Without an informed user it is not synonymous with such concepts. Despite the clear commitment to the “Privacy by Design and Default” concept, even pEp users have to take care of the up-to-dateness of the software. They recommend backups and device encryption, Marques says. Because for the user-friendliness one made safety-technical compromises: The usual with OpenPGP passphrase does not need it any more. On the other hand, that means: If you lose your device, you can get rid of the finder. He can read e-mails or messages and the pEp key is gone. Absolute security is not provided by pEp insofar as the key of the counterparty is not checked in the opportunistic variant without any further effort.

The pEp suite also tries to bring the DAU up close: with traffic light colors, red for “distrustful”, yellow for “opportunistic”, green for “secured”. “It’s important,” says Marques, “that the user does not feel completely safe.”

Limits of Plug and Play

“Complete plug-and-play without ifs and buts is unrealistic for a variety of reasons,” says Marit Hansen, data protection officer of the state of Schleswig-Holstein, and a strong voice for technical data protection.

Of course, developers and providers should do a lot more for ease of use, so that services and products are delivered in a way that minimizes risk and integrates privacy and security right from the start, she points out. In Europe, this is even mandatory. Storing things like plain text in the cloud, sending out signals without restricting reach in networked cars, or even distributing or logging DNS data across the world without distress does not comply with the provisions of the General Data Protection Regulation.

Users also need to be able to make informed choices based on understandable information as to whether and when they will release more data or allow more processing, Hansen points out. There it is again, the “informed consent” over which the technicians so nascent.

Incidentally, according to Article 25 GDPR, they are not directly addressed. The article is directed, Hansen states, “to those who process the personal data and are responsible for the processing, these developers and manufacturers do not belong.” But: those responsible must take the principle of “data protection by design & by default” very well into account in the selection of processing systems and demand this from the manufacturers. “Unfortunately, this is still not enough,” warns the data protector.

What grants developers such as providers is that there are big differences in protection needs. The differences may be technically motivated or depend on “where the service providers involved are based or their servers, which law they are subject to, and what unforeseen access to data or computers is possible – by government agencies or others Service providers or components in their own jurisdiction prefer, others just not, “she says.

This idea was also used by the advocates of HTTPS as a transport for DNA. Those who need DNS in a country (or network) heavily filtered by government pressure could benefit from the central, external DoH server. The fact that large network operators now, where they threaten to lose traffic, that they should actually give their users the choice of where their DNS queries should be answered is, in the view of DoH advocates rather loss of control, than the idea of ​​the Informed consent in processing processes owed.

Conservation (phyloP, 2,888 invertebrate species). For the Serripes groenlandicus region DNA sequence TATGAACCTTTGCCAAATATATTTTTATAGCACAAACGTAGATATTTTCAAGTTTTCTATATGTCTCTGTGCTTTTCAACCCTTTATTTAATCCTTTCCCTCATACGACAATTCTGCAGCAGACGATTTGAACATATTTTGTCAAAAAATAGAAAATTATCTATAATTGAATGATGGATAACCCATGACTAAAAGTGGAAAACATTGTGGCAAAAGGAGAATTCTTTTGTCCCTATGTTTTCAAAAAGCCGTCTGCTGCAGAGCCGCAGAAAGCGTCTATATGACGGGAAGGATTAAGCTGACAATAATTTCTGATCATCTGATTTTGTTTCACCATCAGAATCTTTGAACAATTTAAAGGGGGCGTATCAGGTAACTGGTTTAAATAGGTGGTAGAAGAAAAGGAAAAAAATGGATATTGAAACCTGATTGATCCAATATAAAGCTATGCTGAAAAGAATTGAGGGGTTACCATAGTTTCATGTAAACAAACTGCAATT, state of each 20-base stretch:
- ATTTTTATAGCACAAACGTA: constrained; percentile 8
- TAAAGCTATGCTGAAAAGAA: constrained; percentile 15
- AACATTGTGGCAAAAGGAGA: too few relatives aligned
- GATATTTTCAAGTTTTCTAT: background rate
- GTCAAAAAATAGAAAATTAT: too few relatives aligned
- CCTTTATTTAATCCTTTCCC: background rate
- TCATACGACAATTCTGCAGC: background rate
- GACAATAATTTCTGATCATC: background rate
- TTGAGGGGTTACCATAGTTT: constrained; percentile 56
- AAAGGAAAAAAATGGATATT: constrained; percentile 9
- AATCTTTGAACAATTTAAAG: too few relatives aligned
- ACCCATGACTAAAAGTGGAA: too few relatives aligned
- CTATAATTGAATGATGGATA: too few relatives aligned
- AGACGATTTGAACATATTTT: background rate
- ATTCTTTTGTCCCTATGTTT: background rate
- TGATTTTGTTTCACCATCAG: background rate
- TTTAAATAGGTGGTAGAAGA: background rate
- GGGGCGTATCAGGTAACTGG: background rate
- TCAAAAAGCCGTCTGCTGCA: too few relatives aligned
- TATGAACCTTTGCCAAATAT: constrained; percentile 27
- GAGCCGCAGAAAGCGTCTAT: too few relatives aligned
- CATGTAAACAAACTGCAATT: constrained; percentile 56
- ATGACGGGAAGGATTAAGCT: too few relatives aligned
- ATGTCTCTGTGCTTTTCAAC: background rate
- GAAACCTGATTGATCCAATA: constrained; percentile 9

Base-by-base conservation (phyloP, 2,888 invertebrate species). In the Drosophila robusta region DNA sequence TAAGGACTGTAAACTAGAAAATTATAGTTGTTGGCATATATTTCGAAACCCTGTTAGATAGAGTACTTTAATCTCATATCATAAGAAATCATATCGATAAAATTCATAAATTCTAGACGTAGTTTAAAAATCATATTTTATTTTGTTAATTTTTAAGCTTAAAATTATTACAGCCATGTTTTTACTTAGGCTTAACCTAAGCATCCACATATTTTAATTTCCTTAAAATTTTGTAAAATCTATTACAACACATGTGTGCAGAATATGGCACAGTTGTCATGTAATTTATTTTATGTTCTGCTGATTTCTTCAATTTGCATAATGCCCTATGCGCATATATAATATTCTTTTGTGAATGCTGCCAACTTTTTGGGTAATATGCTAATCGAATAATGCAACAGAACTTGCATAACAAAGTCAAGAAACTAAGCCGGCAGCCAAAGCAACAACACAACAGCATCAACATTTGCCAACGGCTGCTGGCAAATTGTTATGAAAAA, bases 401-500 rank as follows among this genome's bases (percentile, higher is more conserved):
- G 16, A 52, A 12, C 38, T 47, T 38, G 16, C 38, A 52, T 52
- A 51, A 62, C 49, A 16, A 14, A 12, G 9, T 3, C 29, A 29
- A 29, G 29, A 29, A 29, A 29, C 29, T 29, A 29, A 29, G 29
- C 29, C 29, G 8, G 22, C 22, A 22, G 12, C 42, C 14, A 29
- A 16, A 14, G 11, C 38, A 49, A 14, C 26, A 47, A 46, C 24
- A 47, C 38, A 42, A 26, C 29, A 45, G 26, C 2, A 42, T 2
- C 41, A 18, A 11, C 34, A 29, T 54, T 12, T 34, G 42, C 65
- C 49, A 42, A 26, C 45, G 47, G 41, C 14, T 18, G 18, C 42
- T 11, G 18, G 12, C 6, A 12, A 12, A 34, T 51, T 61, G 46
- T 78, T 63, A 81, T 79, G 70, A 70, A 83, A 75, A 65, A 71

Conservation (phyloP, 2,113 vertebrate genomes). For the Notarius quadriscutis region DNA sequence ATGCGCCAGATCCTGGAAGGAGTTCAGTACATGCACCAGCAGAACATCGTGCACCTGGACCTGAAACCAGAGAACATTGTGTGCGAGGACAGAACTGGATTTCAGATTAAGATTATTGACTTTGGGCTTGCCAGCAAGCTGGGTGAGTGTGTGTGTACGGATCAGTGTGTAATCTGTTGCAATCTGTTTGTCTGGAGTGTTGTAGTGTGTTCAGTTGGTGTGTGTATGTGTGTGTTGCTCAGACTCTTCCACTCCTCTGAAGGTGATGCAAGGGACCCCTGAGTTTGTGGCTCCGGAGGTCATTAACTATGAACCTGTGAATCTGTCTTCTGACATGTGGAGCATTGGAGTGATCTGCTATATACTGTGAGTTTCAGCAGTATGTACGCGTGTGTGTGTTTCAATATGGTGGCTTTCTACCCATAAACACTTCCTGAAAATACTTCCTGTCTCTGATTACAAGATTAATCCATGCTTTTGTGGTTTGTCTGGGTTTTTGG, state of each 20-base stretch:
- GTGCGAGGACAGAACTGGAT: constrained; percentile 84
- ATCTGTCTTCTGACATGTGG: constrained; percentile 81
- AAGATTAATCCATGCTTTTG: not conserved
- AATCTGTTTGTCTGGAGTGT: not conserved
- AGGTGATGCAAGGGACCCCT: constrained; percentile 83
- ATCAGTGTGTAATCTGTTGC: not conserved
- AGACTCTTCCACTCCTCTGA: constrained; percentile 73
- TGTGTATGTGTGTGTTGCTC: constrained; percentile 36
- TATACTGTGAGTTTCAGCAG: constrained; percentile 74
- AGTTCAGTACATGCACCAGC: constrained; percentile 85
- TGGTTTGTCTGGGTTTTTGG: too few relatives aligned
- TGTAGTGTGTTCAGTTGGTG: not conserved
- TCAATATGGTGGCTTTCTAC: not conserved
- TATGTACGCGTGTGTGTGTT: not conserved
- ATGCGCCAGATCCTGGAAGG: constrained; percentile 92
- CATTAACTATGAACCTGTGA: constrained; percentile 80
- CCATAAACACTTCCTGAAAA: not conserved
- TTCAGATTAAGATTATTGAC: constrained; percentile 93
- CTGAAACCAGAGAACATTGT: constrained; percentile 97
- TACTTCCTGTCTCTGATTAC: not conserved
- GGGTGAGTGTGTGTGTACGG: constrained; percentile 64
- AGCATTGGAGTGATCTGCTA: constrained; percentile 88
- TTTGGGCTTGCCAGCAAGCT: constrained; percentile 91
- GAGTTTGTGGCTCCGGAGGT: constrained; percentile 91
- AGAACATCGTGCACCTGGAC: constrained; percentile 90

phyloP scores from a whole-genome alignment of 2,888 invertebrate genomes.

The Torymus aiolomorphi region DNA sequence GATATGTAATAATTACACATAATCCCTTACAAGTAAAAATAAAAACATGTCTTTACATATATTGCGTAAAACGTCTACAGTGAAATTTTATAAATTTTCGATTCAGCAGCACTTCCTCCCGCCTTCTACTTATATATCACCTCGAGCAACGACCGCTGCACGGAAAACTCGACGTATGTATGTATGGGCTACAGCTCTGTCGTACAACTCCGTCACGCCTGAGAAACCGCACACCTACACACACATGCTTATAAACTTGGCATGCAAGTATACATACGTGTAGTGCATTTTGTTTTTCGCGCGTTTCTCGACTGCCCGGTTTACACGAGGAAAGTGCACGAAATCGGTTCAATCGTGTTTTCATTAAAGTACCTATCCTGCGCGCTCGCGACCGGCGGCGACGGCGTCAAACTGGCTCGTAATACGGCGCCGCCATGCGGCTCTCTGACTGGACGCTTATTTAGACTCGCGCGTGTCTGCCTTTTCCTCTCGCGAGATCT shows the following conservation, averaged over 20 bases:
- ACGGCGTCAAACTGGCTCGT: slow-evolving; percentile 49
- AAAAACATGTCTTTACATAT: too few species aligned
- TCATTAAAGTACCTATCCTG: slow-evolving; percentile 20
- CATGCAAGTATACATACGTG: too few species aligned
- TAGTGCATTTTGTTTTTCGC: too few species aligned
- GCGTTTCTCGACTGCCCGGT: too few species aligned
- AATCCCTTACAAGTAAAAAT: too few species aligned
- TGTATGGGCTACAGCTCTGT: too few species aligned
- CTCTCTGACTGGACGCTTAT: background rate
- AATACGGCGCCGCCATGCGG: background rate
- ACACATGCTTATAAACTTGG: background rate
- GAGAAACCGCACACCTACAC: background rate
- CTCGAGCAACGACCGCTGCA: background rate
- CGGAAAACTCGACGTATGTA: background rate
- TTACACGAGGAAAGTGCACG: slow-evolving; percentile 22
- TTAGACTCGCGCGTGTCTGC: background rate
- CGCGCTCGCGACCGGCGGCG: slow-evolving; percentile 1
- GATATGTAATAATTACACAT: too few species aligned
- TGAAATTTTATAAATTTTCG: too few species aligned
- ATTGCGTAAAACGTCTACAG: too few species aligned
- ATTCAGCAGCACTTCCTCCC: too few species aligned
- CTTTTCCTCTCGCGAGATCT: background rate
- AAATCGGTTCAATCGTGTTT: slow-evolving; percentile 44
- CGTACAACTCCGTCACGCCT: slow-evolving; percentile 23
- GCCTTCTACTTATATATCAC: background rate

According to Hansen, one of the tasks of the state is to ensure that data protection and security are integrated in the area of ​​standardization. On the other hand, the state is also called upon to raise awareness and understanding about the risks and protection concepts in the population, “without everyone having to become a computer science expert,” says the data protection officer.

Practically speaking, she advises on the question of how much technology is reasonable to educate users about the important security and privacy-related decisions during installation and configuration and to give recommendations by their providers or by placing their trust.

“Configuration files or wizards from consumer advocates, privacy advocates, security experts or associations would also be conceivable here,” she says. The job for the developers is to enable and support this. The documentation should give examples of typical configurations. “It would also make it easier for those responsible to choose the privacy-friendly preferences for their processing,” she says.

In the case of risky processing, clear warnings should also be given, for example if secret keys are passed on, encryption is deactivated or third parties have access to their own device (as remote maintenance). Sometimes it may be necessary to stop the corresponding actions, which operators should define and make transparent. The extent to which this privacy advocate’s recommendation applies to the use of DoH servers is likely to be debated in the coming months.

Despite all the inadequacy of the users, the transparency about possible risks or partners or third parties involved in a service, at least a first decision on who – which software developer, which provider and which jurisdiction – they want to trust.

The idea that anyone should be able to control their software sounds good and is not completely abandoned in developer circles. Perhaps future generations of users will be more familiar with the technology or better educated, says an IETF developer. “Then maybe we could develop smarter models for user-network interaction and give the user a choice,” he says. “Of course, that does not happen on its own, we should not assume that growing up with the Internet will automatically make you understand how it works.”